From the Fields® - January 6, 2016

By Pete Belluomini, Kern County diversified grower

Currently, we're harvesting our fresh market potatoes—whites, reds and yellows—we plant in September and harvest in the winter. Now we're planning the potato crops we'll harvest in spring and summer.

We've got organic carrots being harvested and we have a citrus operation that's in full swing.

We've had some nippy mornings, but so far no damaging frosts. We're moving along at a pretty good harvesting clip.

We have a variety of citrus—navels, easy-peel tangerines, lemons—and the crop looks good. We're also planting organic kale and Swiss chard for spring harvest. Those crops come to maturity fast. We also do some early onions.

We've got other organic crops, like tomatoes, and we're just thinking about those crops that will be harvested in the summer.

By Nicholas Miller, Santa Barbara County winegrape grower

In 2015, we saw the earliest and quickest winegrape harvest that any of us on the Central Coast can remember. We actually had harvested and made several lots of cabernet sauvignon into wine and shipped them to a winery customer at a point where in normal years that cabernet sauvignon would still be hanging on the vines in the vineyard.

Harvest actually seemed like a memory by the time Thanksgiving came around, whereas the conclusion of harvest often competes with the date for Thanksgiving. Unfortunately, after three large harvests in a row for California, quantity-wise the state came up short in 2015. Some growers in our area are reporting yields down 50 percent to 60 percent.

Qualitatively, all the initial feedback from wineries is that 2015 will make some great wines; however, there won't be much of it.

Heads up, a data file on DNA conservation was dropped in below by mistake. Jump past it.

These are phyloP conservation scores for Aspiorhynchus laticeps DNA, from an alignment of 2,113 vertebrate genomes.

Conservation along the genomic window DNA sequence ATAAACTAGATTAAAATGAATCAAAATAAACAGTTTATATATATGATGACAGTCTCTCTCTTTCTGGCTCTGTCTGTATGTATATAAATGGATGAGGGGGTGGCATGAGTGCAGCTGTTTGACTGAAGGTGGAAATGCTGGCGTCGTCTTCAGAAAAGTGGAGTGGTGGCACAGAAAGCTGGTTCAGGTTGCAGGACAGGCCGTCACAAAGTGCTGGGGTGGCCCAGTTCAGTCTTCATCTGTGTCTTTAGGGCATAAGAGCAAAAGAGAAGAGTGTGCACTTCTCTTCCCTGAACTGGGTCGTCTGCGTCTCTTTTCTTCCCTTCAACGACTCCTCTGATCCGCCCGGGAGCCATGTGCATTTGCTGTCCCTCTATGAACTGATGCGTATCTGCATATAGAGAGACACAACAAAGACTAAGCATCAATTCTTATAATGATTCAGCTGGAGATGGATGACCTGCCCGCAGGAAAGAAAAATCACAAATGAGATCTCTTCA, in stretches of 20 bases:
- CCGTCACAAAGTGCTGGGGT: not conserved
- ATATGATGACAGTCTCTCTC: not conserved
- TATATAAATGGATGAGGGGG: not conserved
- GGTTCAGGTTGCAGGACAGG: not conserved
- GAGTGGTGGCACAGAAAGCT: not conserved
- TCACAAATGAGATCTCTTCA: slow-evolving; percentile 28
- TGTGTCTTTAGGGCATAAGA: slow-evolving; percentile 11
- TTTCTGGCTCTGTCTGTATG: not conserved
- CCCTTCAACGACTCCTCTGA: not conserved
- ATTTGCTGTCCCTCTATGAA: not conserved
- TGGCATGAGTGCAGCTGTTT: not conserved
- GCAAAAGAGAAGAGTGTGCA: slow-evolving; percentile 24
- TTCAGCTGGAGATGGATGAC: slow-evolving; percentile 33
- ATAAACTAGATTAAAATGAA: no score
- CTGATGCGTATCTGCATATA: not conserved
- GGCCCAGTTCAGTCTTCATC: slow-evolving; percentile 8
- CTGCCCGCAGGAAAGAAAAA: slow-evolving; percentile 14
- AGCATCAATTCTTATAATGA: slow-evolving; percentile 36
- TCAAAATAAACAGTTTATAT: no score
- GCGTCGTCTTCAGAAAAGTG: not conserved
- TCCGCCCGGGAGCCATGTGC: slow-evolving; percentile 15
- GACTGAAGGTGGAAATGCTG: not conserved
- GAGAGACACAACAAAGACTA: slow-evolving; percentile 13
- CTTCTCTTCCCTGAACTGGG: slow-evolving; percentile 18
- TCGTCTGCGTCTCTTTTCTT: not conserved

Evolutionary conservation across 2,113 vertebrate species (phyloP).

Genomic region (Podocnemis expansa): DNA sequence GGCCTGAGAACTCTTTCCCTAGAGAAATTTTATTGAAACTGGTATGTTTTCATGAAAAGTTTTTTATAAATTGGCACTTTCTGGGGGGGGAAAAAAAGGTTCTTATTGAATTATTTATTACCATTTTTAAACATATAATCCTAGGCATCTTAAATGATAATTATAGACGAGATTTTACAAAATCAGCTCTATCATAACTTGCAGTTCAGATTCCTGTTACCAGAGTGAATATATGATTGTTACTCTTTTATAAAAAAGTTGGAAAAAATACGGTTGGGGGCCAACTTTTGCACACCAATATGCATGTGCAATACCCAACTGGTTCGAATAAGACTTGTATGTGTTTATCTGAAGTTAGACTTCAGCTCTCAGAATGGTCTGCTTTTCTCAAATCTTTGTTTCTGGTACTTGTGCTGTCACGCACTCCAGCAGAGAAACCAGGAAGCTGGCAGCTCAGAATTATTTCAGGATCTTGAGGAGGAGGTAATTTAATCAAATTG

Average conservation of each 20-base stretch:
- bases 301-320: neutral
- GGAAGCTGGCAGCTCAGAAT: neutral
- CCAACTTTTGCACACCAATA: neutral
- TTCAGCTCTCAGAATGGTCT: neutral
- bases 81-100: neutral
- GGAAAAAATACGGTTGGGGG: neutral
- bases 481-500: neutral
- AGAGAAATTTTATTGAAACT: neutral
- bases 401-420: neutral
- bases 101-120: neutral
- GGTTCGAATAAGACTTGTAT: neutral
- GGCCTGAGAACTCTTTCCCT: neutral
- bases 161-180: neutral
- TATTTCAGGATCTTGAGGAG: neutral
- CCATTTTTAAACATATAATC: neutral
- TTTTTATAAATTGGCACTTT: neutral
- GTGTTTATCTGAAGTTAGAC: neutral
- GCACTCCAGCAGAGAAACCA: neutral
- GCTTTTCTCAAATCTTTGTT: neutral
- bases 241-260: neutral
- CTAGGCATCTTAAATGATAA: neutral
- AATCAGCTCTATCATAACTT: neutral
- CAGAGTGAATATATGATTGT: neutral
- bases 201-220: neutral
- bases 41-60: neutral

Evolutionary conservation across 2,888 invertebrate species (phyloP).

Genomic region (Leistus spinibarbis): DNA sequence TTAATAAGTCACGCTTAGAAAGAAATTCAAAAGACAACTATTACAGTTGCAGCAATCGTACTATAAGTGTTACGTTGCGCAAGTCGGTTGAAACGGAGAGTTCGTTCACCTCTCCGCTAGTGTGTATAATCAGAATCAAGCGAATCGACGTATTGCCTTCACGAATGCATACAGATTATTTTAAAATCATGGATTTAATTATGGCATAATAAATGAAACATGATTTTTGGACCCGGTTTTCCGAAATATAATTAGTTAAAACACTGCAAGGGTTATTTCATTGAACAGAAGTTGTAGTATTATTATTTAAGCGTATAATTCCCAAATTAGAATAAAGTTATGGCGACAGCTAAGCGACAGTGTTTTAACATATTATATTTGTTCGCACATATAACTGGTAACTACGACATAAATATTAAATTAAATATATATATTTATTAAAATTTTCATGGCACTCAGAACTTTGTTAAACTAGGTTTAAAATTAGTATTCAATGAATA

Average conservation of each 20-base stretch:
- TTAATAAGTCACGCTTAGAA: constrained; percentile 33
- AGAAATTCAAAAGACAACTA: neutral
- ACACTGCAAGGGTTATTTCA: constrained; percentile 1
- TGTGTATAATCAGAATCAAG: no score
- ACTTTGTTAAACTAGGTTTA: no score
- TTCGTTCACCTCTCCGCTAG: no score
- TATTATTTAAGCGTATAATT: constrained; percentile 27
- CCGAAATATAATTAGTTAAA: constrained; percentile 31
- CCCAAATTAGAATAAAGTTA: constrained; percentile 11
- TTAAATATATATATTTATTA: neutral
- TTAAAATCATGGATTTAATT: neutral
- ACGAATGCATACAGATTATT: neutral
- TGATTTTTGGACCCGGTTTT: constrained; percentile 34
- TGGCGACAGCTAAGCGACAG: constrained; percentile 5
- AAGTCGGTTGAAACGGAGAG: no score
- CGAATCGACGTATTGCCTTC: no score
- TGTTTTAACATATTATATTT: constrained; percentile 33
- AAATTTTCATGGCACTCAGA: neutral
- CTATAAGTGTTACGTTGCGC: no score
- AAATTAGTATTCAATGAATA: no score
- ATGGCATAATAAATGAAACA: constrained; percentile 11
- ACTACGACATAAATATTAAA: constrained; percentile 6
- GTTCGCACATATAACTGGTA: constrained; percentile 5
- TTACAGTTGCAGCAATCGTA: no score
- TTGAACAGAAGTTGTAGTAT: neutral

Looking prospectively forward to 2016, we are still waiting on the El Niño rain that hasn't truly started for us yet. In the vineyards, we are spending time preparing for what we hope will be a very wet winter, prepping for flood and erosion control, which seems to all be performed with an ironic edge, as the drought continues to be a topic on everyone's mind.

By Guy Rutter, Sacramento County beekeeper

Prior to the cool weather, we have been maintaining our hives for better bee strength. With the rain and the cool weather, we are just monitoring their condition and hoping for more rain. The rains will help the plants for the next season. Because of the cooler weather, there is not a lot of plant growth yet. In some of the warmer areas, the bees might work, depending on what plants are available.

We have had several dry years and the trouble now is that a lot of these plants will take one to two years to get back to where they will do the bees justice. So that is another problem that is a long-range problem. If we continue to get some good weather and the plants drop their seeds, we will start getting some of those plants back to the way it used to be. But right now, it is slow going and nothing is coming on fast at all.

Right now, we are just kind of gearing up in anticipation of what is going to go on in the next month or so. Usually, we start getting active putting bees in the almond orchards anywhere from mid-January to mid-February, depending on the weather. If things remain cool, we will start about normal. We are also working on our agreements with the almond growers for pollination fees.

A few years ago, we used to ship out our bees to the Dakotas following almond pollination, but every time we did it they had weather problems back there too. The trucking costs have escalated, too, and that doesn't help. If you don't get a good honey crop back there, it is kind of like just trading problems.

By Garrett Patricio, Fresno County melon grower

As we wrap up 2015 and look back on our third consecutive successful year for California melon growers, three things stick out.